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GE Gets Healthy With OpenStack, Remote Managed Private Cloud

Scott Ferguson
5/9/2017
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BOSTON -- OpenStack Summit -- GE's use of technology to transform itself from a traditional manufacturer to a digital giant is well known. Still, the innovation continues.

Take healthcare as an example, which grew over the years as GE acquired more companies, which led to issues ranging from server sprawl, to dealing with legacy applications and interoperability between different types of apps that came under the corporate umbrella. (See GE Builds 'Digital Twins' for Industrial IoT.)

There are also issues of compliance and security when it comes to thousands of patient records.

This is where Patrick Weeks came in. As senior director of digital operations for GE Digital, he wanted to move large portions of healthcare applications to the cloud but didn't want to have these records and apps to live within a public cloud platform.

Instead, Weeks decided to go with OpenStack and create a remote managed private cloud infrastructure, which is a dedicated private cloud but one that is delivered as a service. In this case, Rackspace provided the service, and it's a service that was talked about as the OpenStack Summit opened on Monday, May 8. (See OpenStack Foundation Fires Back at Critics.)

"We have tremendous infrastructure and we're not an infrastructure company," Weeks said at the OpenStack Summit here. "We are a digital industrial company."

Patrick Weeks, senior director of digital operations for GE Digital, at the OpenStack Summit in Boston (Source: Enterprise Cloud News)
Patrick Weeks, senior director of digital operations for GE Digital, at the OpenStack Summit in Boston (Source: Enterprise Cloud News)

In terms of cloud, Weeks said GE was looking for a flexible platform that his IT departments and engineers could tailor to the needs of the healthcare division. At the same time, the team wanted to avoid a lot of vendor lock-in and wanted an open source model to build on.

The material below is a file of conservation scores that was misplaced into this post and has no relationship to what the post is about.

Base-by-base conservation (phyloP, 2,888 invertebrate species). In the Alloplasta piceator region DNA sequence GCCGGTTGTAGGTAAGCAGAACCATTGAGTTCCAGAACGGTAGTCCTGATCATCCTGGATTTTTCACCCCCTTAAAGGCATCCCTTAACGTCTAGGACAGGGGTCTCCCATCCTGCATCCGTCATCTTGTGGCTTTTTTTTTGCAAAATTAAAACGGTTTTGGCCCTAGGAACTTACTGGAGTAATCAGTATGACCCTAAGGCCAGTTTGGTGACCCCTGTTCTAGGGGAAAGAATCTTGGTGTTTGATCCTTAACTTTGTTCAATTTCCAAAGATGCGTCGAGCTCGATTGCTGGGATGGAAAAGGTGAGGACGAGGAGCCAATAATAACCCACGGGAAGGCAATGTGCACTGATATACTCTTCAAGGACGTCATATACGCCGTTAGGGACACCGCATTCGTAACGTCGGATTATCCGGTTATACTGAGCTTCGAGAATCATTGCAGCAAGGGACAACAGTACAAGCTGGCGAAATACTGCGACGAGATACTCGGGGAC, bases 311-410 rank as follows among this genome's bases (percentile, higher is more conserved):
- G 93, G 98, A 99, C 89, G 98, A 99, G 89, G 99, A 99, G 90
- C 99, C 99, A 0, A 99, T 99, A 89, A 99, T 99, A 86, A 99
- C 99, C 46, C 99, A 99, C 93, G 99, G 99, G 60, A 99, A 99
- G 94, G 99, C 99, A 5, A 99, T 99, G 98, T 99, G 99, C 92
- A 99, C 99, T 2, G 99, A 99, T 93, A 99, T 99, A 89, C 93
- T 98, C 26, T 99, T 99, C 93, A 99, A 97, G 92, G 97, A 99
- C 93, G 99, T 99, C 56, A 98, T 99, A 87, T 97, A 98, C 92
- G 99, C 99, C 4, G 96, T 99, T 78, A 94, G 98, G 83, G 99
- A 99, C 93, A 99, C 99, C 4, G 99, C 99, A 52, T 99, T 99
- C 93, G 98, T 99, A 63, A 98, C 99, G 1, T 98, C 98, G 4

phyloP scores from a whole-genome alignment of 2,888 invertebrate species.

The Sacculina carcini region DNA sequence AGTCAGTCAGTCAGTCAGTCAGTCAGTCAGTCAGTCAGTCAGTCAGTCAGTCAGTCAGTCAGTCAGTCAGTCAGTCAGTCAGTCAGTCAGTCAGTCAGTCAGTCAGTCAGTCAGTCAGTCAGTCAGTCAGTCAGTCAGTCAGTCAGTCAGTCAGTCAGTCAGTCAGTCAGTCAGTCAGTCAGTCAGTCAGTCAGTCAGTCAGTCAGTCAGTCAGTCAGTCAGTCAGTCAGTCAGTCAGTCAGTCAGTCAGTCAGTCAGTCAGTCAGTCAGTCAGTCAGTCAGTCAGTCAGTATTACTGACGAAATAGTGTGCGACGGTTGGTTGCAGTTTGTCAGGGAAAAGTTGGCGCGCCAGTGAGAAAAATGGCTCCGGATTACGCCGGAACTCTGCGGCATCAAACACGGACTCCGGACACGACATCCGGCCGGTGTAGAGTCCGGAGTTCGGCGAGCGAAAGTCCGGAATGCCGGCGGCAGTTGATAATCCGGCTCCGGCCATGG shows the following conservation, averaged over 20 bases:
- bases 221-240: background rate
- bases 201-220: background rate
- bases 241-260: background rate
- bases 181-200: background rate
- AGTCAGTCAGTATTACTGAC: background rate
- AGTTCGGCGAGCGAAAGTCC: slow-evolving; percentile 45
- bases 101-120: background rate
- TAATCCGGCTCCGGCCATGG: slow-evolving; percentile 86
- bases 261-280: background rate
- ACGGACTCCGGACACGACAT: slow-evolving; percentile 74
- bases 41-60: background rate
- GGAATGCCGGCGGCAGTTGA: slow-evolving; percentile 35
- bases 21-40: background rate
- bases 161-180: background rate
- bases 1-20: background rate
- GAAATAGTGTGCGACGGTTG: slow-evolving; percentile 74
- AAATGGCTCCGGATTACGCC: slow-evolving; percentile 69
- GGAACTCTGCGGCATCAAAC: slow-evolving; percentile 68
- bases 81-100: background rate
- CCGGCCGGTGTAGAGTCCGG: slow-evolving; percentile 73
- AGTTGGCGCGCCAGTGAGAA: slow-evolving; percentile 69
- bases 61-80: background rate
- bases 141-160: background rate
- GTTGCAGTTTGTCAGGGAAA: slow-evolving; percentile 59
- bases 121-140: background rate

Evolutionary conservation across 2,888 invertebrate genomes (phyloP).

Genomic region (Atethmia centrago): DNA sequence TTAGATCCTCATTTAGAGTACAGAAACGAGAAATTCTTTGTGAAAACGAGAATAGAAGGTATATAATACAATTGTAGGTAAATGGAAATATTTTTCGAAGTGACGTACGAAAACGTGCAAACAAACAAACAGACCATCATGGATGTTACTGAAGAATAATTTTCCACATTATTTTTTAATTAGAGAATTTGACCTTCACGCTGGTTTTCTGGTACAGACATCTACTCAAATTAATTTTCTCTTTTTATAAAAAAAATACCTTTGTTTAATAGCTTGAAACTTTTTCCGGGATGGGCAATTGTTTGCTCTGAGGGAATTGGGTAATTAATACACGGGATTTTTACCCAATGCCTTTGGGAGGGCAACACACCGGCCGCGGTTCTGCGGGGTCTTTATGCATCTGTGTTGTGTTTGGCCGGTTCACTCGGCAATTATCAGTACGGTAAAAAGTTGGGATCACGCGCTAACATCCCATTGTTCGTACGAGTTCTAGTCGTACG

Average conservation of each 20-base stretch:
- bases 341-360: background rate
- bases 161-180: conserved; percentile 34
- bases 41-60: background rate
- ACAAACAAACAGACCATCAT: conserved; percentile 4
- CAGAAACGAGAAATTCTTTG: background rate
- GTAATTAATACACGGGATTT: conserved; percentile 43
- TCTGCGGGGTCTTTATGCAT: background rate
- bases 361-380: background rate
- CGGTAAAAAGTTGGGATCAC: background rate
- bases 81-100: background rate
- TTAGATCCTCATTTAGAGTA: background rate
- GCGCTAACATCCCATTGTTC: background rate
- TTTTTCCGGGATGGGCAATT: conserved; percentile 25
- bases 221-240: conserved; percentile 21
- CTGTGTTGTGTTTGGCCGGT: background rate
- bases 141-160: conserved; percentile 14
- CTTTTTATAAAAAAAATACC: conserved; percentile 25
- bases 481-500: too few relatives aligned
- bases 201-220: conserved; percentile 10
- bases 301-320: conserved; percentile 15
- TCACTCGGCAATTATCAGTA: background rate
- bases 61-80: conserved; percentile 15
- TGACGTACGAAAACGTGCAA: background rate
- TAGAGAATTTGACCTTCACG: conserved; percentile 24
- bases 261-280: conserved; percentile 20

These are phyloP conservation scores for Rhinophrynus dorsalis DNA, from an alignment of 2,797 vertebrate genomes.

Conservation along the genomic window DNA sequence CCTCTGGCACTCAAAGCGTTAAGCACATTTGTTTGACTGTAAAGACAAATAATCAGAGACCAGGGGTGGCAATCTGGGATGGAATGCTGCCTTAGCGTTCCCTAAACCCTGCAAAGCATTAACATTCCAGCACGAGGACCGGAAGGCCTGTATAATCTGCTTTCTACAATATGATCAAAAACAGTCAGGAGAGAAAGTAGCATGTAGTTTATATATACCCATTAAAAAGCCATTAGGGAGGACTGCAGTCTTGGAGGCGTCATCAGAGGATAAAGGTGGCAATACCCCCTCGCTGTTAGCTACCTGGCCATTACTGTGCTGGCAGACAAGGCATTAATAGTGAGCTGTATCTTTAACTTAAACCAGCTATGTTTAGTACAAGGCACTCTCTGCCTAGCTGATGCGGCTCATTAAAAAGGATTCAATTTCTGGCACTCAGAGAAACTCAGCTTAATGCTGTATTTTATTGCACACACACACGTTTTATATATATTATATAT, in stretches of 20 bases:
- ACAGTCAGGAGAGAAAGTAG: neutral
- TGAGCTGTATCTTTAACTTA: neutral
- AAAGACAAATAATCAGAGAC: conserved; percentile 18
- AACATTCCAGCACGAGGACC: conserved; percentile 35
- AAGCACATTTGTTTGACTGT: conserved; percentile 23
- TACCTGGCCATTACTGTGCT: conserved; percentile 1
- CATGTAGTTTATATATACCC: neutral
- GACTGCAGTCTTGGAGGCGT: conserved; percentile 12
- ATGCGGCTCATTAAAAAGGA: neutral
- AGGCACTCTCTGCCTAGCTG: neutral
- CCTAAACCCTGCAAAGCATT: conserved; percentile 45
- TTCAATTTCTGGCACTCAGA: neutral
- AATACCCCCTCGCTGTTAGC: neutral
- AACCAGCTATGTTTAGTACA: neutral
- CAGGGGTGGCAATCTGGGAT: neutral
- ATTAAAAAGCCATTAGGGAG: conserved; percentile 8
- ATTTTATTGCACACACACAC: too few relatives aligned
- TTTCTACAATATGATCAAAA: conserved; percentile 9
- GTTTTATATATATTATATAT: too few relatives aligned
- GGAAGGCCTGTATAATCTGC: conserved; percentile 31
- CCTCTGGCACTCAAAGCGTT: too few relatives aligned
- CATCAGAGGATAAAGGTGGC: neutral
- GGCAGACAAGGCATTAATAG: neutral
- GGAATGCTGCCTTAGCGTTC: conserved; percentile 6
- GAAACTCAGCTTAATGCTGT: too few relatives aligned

"What we needed was to be able to access those internal applications," Weeks said. "You can do that from public [cloud] but it's very complex and why spend the time money and effort trying to solve some of those challenges?"

Those challenges, which started in 2015, included moving about 125 applications over in the first year, with another 500 or so to follow. GE also looked to retire about 600 apps, while cutting its cloud footprint down by about 50%.

For Weeks, it was important to have a single-tenant cloud that could not only provide the security and compliance needed, but also allow those who needed access to that data, a way to safely access it.


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In his talk, Week spoke about how the project that produced the GE Infrastructure Exchange -- GIX -- was also about a cultural transformation within the company. It was one that brought it different parts of the company and gave all those people, whether they were in IT or not, a say in how the project moved forward.

"It is about a cultural transformation, about behaving differently and thinking differently," Weeks said. "It's about re-inventing the way we deliver IT services today."

The GE story about OpenStack was also noteworthy since it was the first time the company mentioned Rackspace as a partner.

"We are building multiple clouds with them and the needs of the healthcare team, which they talked about, are different than aviation or manufacturing, so it's a very broad use case with them and talking about different workloads," said Bryan Thompson, general manager of OpenStack Private Cloud with Rackspace, in an interview with Enterprise Cloud News after the talk.

Related posts:

— Scott Ferguson, Editor, Enterprise Cloud News. Follow him on Twitter @sferguson_LR.

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